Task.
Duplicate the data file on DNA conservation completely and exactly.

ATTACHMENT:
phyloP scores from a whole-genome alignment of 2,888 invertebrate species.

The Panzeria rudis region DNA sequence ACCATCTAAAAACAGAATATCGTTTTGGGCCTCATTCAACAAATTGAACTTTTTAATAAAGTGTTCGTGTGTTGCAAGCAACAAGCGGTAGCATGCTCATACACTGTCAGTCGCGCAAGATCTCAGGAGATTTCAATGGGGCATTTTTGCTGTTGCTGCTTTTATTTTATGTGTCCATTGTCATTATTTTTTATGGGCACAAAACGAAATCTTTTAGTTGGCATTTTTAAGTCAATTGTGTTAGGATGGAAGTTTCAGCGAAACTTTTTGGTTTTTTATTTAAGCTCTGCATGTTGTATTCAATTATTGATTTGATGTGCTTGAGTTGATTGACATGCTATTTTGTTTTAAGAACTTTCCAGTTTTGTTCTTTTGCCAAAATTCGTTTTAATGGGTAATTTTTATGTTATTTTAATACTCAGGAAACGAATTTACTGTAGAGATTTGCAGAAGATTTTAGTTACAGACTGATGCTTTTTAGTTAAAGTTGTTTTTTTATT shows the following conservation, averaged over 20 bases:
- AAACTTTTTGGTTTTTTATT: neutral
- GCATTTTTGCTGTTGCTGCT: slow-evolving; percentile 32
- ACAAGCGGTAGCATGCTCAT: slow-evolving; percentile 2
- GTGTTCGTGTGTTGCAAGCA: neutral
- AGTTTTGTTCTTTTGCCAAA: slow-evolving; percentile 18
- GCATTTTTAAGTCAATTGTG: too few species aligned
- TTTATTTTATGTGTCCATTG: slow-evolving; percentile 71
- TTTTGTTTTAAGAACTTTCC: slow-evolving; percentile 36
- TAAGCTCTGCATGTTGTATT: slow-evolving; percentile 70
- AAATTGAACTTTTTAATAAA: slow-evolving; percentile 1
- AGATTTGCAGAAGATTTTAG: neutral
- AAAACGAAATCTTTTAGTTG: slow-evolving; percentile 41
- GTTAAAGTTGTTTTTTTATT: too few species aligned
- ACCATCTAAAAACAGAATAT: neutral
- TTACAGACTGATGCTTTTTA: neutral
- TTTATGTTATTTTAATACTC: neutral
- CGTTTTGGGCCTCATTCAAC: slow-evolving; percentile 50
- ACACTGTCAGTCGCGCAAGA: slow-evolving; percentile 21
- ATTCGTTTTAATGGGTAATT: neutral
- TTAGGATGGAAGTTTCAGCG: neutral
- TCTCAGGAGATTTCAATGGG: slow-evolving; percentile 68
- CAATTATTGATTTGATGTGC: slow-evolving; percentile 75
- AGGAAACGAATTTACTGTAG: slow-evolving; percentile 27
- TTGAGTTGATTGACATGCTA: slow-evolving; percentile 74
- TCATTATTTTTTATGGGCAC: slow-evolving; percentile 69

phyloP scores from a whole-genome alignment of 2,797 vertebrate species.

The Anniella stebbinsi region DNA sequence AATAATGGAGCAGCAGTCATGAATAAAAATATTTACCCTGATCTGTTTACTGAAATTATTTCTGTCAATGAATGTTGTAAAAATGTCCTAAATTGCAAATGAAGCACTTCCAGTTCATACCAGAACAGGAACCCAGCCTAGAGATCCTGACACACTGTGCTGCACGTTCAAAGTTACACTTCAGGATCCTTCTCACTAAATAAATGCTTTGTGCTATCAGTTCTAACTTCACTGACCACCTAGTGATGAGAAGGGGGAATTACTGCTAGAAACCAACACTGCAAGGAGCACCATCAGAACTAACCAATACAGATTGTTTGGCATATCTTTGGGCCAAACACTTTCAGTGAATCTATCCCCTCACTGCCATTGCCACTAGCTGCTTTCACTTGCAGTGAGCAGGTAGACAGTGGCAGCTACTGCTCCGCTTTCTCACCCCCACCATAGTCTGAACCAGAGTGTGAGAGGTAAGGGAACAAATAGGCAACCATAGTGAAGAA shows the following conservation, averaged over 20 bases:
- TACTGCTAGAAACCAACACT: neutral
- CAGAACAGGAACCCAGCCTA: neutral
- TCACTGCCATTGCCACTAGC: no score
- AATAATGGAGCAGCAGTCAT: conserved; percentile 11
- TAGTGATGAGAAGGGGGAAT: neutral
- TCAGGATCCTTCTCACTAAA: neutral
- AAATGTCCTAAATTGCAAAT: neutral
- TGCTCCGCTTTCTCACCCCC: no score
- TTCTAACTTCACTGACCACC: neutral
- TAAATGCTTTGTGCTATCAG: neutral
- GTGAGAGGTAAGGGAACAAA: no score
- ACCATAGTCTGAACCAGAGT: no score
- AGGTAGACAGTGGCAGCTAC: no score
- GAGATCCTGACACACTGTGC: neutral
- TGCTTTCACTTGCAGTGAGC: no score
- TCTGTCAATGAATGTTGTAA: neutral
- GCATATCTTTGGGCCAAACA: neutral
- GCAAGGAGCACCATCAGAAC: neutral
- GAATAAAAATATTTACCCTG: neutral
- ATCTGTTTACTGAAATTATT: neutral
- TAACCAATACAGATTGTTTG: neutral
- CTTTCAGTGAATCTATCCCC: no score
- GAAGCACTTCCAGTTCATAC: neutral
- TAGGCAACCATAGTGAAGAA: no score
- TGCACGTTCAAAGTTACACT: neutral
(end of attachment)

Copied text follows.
phyloP scores from a whole-genome alignment of 2,888 invertebrate species.

The Panzeria rudis region DNA sequence ACCATCTAAAAACAGAATATCGTTTTGGGCCTCATTCAACAAATTGAACTTTTTAATAAAGTGTTCGTGTGTTGCAAGCAACAAGCGGTAGCATGCTCATACACTGTCAGTCGCGCAAGATCTCAGGAGATTTCAATGGGGCATTTTTGCTGTTGCTGCTTTTATTTTATGTGTCCATTGTCATTATTTTTTATGGGCACAAAACGAAATCTTTTAGTTGGCATTTTTAAGTCAATTGTGTTAGGATGGAAGTTTCAGCGAAACTTTTTGGTTTTTTATTTAAGCTCTGCATGTTGTATTCAATTATTGATTTGATGTGCTTGAGTTGATTGACATGCTATTTTGTTTTAAGAACTTTCCAGTTTTGTTCTTTTGCCAAAATTCGTTTTAATGGGTAATTTTTATGTTATTTTAATACTCAGGAAACGAATTTACTGTAGAGATTTGCAGAAGATTTTAGTTACAGACTGATGCTTTTTAGTTAAAGTTGTTTTTTTATT shows the following conservation, averaged over 20 bases:
- AAACTTTTTGGTTTTTTATT: neutral
- GCATTTTTGCTGTTGCTGCT: slow-evolving; percentile 32
- ACAAGCGGTAGCATGCTCAT: slow-evolving; percentile 2
- GTGTTCGTGTGTTGCAAGCA: neutral
- AGTTTTGTTCTTTTGCCAAA: slow-evolving; percentile 18
- GCATTTTTAAGTCAATTGTG: too few species aligned
- TTTATTTTATGTGTCCATTG: slow-evolving; percentile 71
- TTTTGTTTTAAGAACTTTCC: slow-evolving; percentile 36
- TAAGCTCTGCATGTTGTATT: slow-evolving; percentile 70
- AAATTGAACTTTTTAATAAA: slow-evolving; percentile 1
- AGATTTGCAGAAGATTTTAG: neutral
- AAAACGAAATCTTTTAGTTG: slow-evolving; percentile 41
- GTTAAAGTTGTTTTTTTATT: too few species aligned
- ACCATCTAAAAACAGAATAT: neutral
- TTACAGACTGATGCTTTTTA: neutral
- TTTATGTTATTTTAATACTC: neutral
- CGTTTTGGGCCTCATTCAAC: slow-evolving; percentile 50
- ACACTGTCAGTCGCGCAAGA: slow-evolving; percentile 21
- ATTCGTTTTAATGGGTAATT: neutral
- TTAGGATGGAAGTTTCAGCG: neutral
- TCTCAGGAGATTTCAATGGG: slow-evolving; percentile 68
- CAATTATTGATTTGATGTGC: slow-evolving; percentile 75
- AGGAAACGAATTTACTGTAG: slow-evolving; percentile 27
- TTGAGTTGATTGACATGCTA: slow-evolving; percentile 74
- TCATTATTTTTTATGGGCAC: slow-evolving; percentile 69

phyloP scores from a whole-genome alignment of 2,797 vertebrate species.

The Anniella stebbinsi region DNA sequence AATAATGGAGCAGCAGTCATGAATAAAAATATTTACCCTGATCTGTTTACTGAAATTATTTCTGTCAATGAATGTTGTAAAAATGTCCTAAATTGCAAATGAAGCACTTCCAGTTCATACCAGAACAGGAACCCAGCCTAGAGATCCTGACACACTGTGCTGCACGTTCAAAGTTACACTTCAGGATCCTTCTCACTAAATAAATGCTTTGTGCTATCAGTTCTAACTTCACTGACCACCTAGTGATGAGAAGGGGGAATTACTGCTAGAAACCAACACTGCAAGGAGCACCATCAGAACTAACCAATACAGATTGTTTGGCATATCTTTGGGCCAAACACTTTCAGTGAATCTATCCCCTCACTGCCATTGCCACTAGCTGCTTTCACTTGCAGTGAGCAGGTAGACAGTGGCAGCTACTGCTCCGCTTTCTCACCCCCACCATAGTCTGAACCAGAGTGTGAGAGGTAAGGGAACAAATAGGCAACCATAGTGAAGAA shows the following conservation, averaged over 20 bases:
- TACTGCTAGAAACCAACACT: neutral
- CAGAACAGGAACCCAGCCTA: neutral
- TCACTGCCATTGCCACTAGC: no score
- AATAATGGAGCAGCAGTCAT: conserved; percentile 11
- TAGTGATGAGAAGGGGGAAT: neutral
- TCAGGATCCTTCTCACTAAA: neutral
- AAATGTCCTAAATTGCAAAT: neutral
- TGCTCCGCTTTCTCACCCCC: no score
- TTCTAACTTCACTGACCACC: neutral
- TAAATGCTTTGTGCTATCAG: neutral
- GTGAGAGGTAAGGGAACAAA: no score
- ACCATAGTCTGAACCAGAGT: no score
- AGGTAGACAGTGGCAGCTAC: no score
- GAGATCCTGACACACTGTGC: neutral
- TGCTTTCACTTGCAGTGAGC: no score
- TCTGTCAATGAATGTTGTAA: neutral
- GCATATCTTTGGGCCAAACA: neutral
- GCAAGGAGCACCATCAGAAC: neutral
- GAATAAAAATATTTACCCTG: neutral
- ATCTGTTTACTGAAATTATT: neutral
- TAACCAATACAGATTGTTTG: neutral
- CTTTCAGTGAATCTATCCCC: no score
- GAAGCACTTCCAGTTCATAC: neutral
- TAGGCAACCATAGTGAAGAA: no score
- TGCACGTTCAAAGTTACACT: neutral